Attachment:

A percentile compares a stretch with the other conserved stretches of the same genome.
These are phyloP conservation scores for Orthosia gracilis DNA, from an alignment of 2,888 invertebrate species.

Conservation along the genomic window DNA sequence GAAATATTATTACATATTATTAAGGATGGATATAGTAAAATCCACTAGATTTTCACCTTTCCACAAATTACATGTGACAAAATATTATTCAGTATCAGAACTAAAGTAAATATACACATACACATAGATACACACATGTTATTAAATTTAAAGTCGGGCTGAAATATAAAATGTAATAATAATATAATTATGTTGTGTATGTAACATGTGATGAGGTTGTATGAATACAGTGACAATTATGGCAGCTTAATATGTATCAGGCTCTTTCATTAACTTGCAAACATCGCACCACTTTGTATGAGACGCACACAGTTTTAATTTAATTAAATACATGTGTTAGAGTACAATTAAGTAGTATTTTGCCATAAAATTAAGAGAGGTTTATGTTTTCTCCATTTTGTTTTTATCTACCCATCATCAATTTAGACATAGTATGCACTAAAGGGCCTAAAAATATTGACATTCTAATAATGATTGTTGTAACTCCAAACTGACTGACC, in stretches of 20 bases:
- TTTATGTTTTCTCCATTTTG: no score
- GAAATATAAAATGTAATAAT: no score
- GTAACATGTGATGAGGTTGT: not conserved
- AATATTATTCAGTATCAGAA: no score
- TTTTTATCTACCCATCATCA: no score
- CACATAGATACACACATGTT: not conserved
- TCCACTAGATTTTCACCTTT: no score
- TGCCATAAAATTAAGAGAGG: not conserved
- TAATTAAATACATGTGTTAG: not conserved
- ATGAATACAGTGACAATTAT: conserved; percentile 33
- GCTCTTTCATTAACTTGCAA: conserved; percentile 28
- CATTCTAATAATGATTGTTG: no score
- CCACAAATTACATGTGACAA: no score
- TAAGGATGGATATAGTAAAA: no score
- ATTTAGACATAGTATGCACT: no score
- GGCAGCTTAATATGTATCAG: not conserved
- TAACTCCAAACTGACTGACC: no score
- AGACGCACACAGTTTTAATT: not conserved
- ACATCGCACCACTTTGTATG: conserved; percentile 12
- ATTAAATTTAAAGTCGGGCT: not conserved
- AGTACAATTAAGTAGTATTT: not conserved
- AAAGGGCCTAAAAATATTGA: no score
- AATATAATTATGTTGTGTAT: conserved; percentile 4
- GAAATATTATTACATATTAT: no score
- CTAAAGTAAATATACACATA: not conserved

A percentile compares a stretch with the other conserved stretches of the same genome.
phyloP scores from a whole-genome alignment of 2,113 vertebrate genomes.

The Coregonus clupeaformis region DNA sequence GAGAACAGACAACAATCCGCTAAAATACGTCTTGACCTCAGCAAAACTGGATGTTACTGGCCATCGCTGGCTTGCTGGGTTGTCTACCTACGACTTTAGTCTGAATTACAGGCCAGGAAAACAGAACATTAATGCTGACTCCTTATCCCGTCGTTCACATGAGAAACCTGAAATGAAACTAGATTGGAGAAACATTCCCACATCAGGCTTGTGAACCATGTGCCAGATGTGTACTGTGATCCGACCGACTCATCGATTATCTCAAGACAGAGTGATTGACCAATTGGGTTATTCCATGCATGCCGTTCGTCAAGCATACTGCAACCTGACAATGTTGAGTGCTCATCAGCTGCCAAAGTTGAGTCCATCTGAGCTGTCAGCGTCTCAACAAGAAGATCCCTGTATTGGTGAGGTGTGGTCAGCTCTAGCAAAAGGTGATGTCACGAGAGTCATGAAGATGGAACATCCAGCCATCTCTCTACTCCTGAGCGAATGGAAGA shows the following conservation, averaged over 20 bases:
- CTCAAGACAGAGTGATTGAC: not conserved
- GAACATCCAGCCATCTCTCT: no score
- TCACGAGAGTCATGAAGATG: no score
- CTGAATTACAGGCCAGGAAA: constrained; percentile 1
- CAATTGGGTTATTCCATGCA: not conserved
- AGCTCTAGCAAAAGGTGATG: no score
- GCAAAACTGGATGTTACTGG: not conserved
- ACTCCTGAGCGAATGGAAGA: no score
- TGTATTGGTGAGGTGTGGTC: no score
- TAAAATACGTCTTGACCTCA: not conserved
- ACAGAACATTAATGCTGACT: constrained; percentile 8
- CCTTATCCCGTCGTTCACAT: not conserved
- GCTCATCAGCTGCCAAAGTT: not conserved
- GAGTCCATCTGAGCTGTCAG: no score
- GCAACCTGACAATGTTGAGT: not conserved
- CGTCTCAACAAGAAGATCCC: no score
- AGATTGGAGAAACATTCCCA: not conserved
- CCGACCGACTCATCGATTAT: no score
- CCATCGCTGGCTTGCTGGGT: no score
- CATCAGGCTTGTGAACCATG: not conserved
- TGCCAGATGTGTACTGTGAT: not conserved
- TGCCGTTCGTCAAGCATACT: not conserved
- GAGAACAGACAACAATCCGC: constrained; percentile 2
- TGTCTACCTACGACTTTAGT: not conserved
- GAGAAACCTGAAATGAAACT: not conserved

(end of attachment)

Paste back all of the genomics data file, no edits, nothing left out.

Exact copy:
A percentile compares a stretch with the other conserved stretches of the same genome.
These are phyloP conservation scores for Orthosia gracilis DNA, from an alignment of 2,888 invertebrate species.

Conservation along the genomic window DNA sequence GAAATATTATTACATATTATTAAGGATGGATATAGTAAAATCCACTAGATTTTCACCTTTCCACAAATTACATGTGACAAAATATTATTCAGTATCAGAACTAAAGTAAATATACACATACACATAGATACACACATGTTATTAAATTTAAAGTCGGGCTGAAATATAAAATGTAATAATAATATAATTATGTTGTGTATGTAACATGTGATGAGGTTGTATGAATACAGTGACAATTATGGCAGCTTAATATGTATCAGGCTCTTTCATTAACTTGCAAACATCGCACCACTTTGTATGAGACGCACACAGTTTTAATTTAATTAAATACATGTGTTAGAGTACAATTAAGTAGTATTTTGCCATAAAATTAAGAGAGGTTTATGTTTTCTCCATTTTGTTTTTATCTACCCATCATCAATTTAGACATAGTATGCACTAAAGGGCCTAAAAATATTGACATTCTAATAATGATTGTTGTAACTCCAAACTGACTGACC, in stretches of 20 bases:
- TTTATGTTTTCTCCATTTTG: no score
- GAAATATAAAATGTAATAAT: no score
- GTAACATGTGATGAGGTTGT: not conserved
- AATATTATTCAGTATCAGAA: no score
- TTTTTATCTACCCATCATCA: no score
- CACATAGATACACACATGTT: not conserved
- TCCACTAGATTTTCACCTTT: no score
- TGCCATAAAATTAAGAGAGG: not conserved
- TAATTAAATACATGTGTTAG: not conserved
- ATGAATACAGTGACAATTAT: conserved; percentile 33
- GCTCTTTCATTAACTTGCAA: conserved; percentile 28
- CATTCTAATAATGATTGTTG: no score
- CCACAAATTACATGTGACAA: no score
- TAAGGATGGATATAGTAAAA: no score
- ATTTAGACATAGTATGCACT: no score
- GGCAGCTTAATATGTATCAG: not conserved
- TAACTCCAAACTGACTGACC: no score
- AGACGCACACAGTTTTAATT: not conserved
- ACATCGCACCACTTTGTATG: conserved; percentile 12
- ATTAAATTTAAAGTCGGGCT: not conserved
- AGTACAATTAAGTAGTATTT: not conserved
- AAAGGGCCTAAAAATATTGA: no score
- AATATAATTATGTTGTGTAT: conserved; percentile 4
- GAAATATTATTACATATTAT: no score
- CTAAAGTAAATATACACATA: not conserved

A percentile compares a stretch with the other conserved stretches of the same genome.
phyloP scores from a whole-genome alignment of 2,113 vertebrate genomes.

The Coregonus clupeaformis region DNA sequence GAGAACAGACAACAATCCGCTAAAATACGTCTTGACCTCAGCAAAACTGGATGTTACTGGCCATCGCTGGCTTGCTGGGTTGTCTACCTACGACTTTAGTCTGAATTACAGGCCAGGAAAACAGAACATTAATGCTGACTCCTTATCCCGTCGTTCACATGAGAAACCTGAAATGAAACTAGATTGGAGAAACATTCCCACATCAGGCTTGTGAACCATGTGCCAGATGTGTACTGTGATCCGACCGACTCATCGATTATCTCAAGACAGAGTGATTGACCAATTGGGTTATTCCATGCATGCCGTTCGTCAAGCATACTGCAACCTGACAATGTTGAGTGCTCATCAGCTGCCAAAGTTGAGTCCATCTGAGCTGTCAGCGTCTCAACAAGAAGATCCCTGTATTGGTGAGGTGTGGTCAGCTCTAGCAAAAGGTGATGTCACGAGAGTCATGAAGATGGAACATCCAGCCATCTCTCTACTCCTGAGCGAATGGAAGA shows the following conservation, averaged over 20 bases:
- CTCAAGACAGAGTGATTGAC: not conserved
- GAACATCCAGCCATCTCTCT: no score
- TCACGAGAGTCATGAAGATG: no score
- CTGAATTACAGGCCAGGAAA: constrained; percentile 1
- CAATTGGGTTATTCCATGCA: not conserved
- AGCTCTAGCAAAAGGTGATG: no score
- GCAAAACTGGATGTTACTGG: not conserved
- ACTCCTGAGCGAATGGAAGA: no score
- TGTATTGGTGAGGTGTGGTC: no score
- TAAAATACGTCTTGACCTCA: not conserved
- ACAGAACATTAATGCTGACT: constrained; percentile 8
- CCTTATCCCGTCGTTCACAT: not conserved
- GCTCATCAGCTGCCAAAGTT: not conserved
- GAGTCCATCTGAGCTGTCAG: no score
- GCAACCTGACAATGTTGAGT: not conserved
- CGTCTCAACAAGAAGATCCC: no score
- AGATTGGAGAAACATTCCCA: not conserved
- CCGACCGACTCATCGATTAT: no score
- CCATCGCTGGCTTGCTGGGT: no score
- CATCAGGCTTGTGAACCATG: not conserved
- TGCCAGATGTGTACTGTGAT: not conserved
- TGCCGTTCGTCAAGCATACT: not conserved
- GAGAACAGACAACAATCCGC: constrained; percentile 2
- TGTCTACCTACGACTTTAGT: not conserved
- GAGAAACCTGAAATGAAACT: not conserved